In a case that could be of interest to foreign companies with a physical presence in New Jersey, the state Appellate Division reportedly has ruled that an Indian pharmaceutical company cannot be sued in Superior Court despite having such a presence.
An article in the New Jersey Law Journal said this week that a ruling in FDASmart v. Dishman Pharmaceuticals and Chemicals found that New Jersey is not the appropriate jurisdiction for the suit against Dishman, based in India, despite the location of its Dishman USA subsidiary in Middlesex.
“(It’s) undisputed that (Dishman Pharmaceuticals) is not ‘at home’ in New Jersey; it is not incorporated in this state, nor is New Jersey its principal place of business,” Appellate Division Judge Heidi Currier wrote in a ruling published Thursday, according to the article. “Therefore, plaintiff must show that defendant had continuous and systematic contacts with New Jersey so as to justify it being haled into New Jersey’s courts.”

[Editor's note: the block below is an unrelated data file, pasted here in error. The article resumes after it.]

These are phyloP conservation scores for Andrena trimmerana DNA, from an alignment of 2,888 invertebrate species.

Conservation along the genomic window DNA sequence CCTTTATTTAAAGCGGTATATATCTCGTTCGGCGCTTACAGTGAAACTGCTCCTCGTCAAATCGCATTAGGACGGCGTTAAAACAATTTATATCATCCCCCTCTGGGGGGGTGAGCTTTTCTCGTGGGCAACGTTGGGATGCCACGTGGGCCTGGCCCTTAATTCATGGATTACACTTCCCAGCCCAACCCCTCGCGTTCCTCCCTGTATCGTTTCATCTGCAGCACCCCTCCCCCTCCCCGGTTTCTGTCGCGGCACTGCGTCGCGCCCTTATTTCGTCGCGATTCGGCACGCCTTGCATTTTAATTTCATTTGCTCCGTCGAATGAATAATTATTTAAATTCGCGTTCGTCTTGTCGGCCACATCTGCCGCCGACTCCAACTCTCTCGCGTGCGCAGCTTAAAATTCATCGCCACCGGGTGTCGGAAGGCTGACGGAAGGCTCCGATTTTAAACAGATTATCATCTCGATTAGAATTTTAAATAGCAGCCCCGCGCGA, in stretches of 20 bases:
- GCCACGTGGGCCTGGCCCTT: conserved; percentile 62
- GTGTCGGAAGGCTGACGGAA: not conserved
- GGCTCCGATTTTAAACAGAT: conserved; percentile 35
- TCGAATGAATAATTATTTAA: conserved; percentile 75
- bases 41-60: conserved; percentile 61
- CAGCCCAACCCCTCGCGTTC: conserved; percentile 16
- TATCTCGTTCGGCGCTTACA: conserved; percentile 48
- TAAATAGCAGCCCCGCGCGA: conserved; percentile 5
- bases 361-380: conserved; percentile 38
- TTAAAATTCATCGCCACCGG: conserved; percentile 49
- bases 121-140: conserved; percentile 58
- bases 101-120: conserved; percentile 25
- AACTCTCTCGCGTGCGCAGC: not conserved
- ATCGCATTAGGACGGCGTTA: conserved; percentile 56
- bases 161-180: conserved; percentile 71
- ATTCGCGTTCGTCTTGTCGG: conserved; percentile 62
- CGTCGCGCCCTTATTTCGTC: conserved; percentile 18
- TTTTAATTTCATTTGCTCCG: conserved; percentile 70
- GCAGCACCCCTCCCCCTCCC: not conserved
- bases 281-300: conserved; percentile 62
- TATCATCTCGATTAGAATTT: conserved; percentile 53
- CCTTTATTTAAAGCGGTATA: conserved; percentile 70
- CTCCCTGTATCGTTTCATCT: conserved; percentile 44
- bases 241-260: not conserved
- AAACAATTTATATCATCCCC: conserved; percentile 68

The ruling offers some clarity about the “alter ego theory” of jurisdiction, according to the article, as the court said FDASmart failed to show that Dishman USA’s New Jersey activities “should be attributed to its parent … for jurisdictional purposes.”
The court added that, “(F)orum contacts of a subsidiary corporation will not be imputed to a parent corporation for jurisdictional purposes without a showing of something more than mere ownership.”
The lawsuit is tied to a failed sale of a manufacturing facility owned by a Dishman subsidiary in China to Amawalk, New York-based FDASmart. FDASmart filed contract claims in New Jersey state court after the deal’s failure, the article said, claiming it was owed money for consulting services.
The article said the deal’s memoranda of understanding noted the applicability of Indian law, and the court said consulting fees were paid in India.
Middlesex County Superior Court Judge Vincent LeBlon had ruled in favor of FDASmart, the article said, finding that New Jersey did have general jurisdiction in the case. Dishman then appealed to the Appellate Division.
The case was remanded, but an FDASmart attorney said he would file a reconsideration motion, the article said.